Associate Professor Emeritus of Art History
Born in Nassau, Bahamas, in 1945, Professor George A. Wanklyn was schooled in Nassau and Canada. He is a Canadian citizen. He went on to do his undergraduate studies at Princeton University, where he majored in art history. Throughout his time at Princeton, he worked on the daily student newspaper, finishing up as Editor. When he graduated, he moved to New York City, accepting a one-year fellowship at the Metropolitan Museum of Art. He then began his graduate studies at the Institute of Fine Arts, New York University, where he completed his master’s degree and commenced his doctoral studies, all the while maintaining his connection with the Met. After moving to Paris, he threw himself into an extensive program of research, focusing on drawings possibly attributable to the French Renaissance engraver Etienne Delaune. His research took him to over 40 collections in Europe and America to study their holdings of graphic art.
Wanklyn joined what was then the American College in Paris in 1982 to teach a course on 16th-century Italian art, the first of many Renaissance and Baroque courses he would offer. During the Fall semester of 1992, he taught in what was then the Department of European Cultural Studies, History and Philosophy for the first time. He would go on to teach many more courses in art history and European studies at ACP and, following the University’s change of name in 1988, The American University of Paris, until his retirement in 2015.
Wanklyn’s European studies courses took up the social and cultural history of a number of important European cities. He later served for several years as chair of the reformulated Department of European and Mediterranean Cultures. He was also important in the creation and management of a collaborative teaching program between AUP and the Université de Paris IV Sorbonne, which saw students from both universities following courses in both institutions, taught in both French and English. Wanklyn has published numerous articles, essays and book chapters in both French and English over many years, which have tackled questions in French Renaissance graphic arts and goldsmithery.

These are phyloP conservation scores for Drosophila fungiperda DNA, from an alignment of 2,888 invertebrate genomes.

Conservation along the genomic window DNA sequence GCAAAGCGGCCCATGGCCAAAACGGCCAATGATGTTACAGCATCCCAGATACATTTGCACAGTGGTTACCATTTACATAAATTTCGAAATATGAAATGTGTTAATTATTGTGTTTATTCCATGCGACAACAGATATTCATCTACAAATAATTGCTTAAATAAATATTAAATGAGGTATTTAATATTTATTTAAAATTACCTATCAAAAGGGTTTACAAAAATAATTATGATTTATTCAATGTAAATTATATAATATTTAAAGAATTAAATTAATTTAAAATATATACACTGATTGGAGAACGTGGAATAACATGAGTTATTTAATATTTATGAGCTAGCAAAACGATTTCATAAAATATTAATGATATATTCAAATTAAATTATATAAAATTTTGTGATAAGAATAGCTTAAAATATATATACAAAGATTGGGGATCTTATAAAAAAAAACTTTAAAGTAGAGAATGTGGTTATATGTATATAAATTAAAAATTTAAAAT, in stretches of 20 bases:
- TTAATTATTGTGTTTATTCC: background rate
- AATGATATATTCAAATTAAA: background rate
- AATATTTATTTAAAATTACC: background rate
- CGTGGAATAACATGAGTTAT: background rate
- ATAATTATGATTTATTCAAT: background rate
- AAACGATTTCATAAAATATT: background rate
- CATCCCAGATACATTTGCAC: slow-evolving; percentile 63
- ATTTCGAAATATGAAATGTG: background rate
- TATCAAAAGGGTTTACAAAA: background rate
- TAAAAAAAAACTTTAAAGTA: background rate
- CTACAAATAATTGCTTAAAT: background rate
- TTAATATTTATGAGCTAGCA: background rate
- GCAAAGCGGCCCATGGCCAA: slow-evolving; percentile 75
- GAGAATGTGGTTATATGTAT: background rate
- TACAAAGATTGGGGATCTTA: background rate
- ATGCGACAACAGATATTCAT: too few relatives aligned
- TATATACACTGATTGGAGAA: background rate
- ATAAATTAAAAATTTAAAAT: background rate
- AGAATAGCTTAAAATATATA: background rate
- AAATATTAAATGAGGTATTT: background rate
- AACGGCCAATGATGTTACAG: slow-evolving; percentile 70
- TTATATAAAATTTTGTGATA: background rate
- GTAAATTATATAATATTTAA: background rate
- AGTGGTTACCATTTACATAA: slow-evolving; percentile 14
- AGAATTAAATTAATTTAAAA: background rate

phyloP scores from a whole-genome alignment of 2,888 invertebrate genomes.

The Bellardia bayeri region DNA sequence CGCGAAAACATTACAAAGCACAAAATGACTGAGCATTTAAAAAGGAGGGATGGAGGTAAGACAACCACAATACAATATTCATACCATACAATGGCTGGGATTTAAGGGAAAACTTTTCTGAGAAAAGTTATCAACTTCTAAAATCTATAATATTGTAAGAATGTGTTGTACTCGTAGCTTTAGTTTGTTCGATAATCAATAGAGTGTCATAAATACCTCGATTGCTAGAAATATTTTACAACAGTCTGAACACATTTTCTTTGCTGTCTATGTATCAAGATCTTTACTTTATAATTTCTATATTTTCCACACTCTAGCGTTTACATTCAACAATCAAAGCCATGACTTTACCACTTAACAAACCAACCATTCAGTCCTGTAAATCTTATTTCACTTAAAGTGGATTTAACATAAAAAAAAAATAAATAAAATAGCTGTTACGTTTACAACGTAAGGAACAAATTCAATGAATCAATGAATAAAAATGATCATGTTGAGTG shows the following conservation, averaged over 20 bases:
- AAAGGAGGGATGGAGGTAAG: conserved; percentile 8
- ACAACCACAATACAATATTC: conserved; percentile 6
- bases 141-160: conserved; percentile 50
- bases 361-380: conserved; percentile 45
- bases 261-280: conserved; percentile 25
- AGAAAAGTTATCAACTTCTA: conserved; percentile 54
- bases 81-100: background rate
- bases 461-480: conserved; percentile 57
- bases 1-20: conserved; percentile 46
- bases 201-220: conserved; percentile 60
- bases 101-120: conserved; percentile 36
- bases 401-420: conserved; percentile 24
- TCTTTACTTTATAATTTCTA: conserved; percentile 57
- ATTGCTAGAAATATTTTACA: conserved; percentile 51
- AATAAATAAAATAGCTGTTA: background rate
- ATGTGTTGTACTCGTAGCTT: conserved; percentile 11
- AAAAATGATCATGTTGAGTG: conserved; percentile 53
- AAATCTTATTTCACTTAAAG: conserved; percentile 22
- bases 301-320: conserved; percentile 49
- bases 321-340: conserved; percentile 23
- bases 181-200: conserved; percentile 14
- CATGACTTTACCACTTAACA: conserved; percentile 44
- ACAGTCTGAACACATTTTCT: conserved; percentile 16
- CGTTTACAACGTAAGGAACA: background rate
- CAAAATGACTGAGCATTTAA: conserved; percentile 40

During his time at ACP and AUP, Wanklyn led students on over 100 study trips across Europe to study works of art, architecture, and elements of local significance in situ. He was also strongly committed to supporting students beyond the classroom, and he twice received student awards for distinguished service to students. He served for many years as an academic advisor, on occasion advising the entire population of visiting students. He also served on numerous faculty committees and was elected (and re-elected) to chair both the Faculty Assembly and the Faculty Council.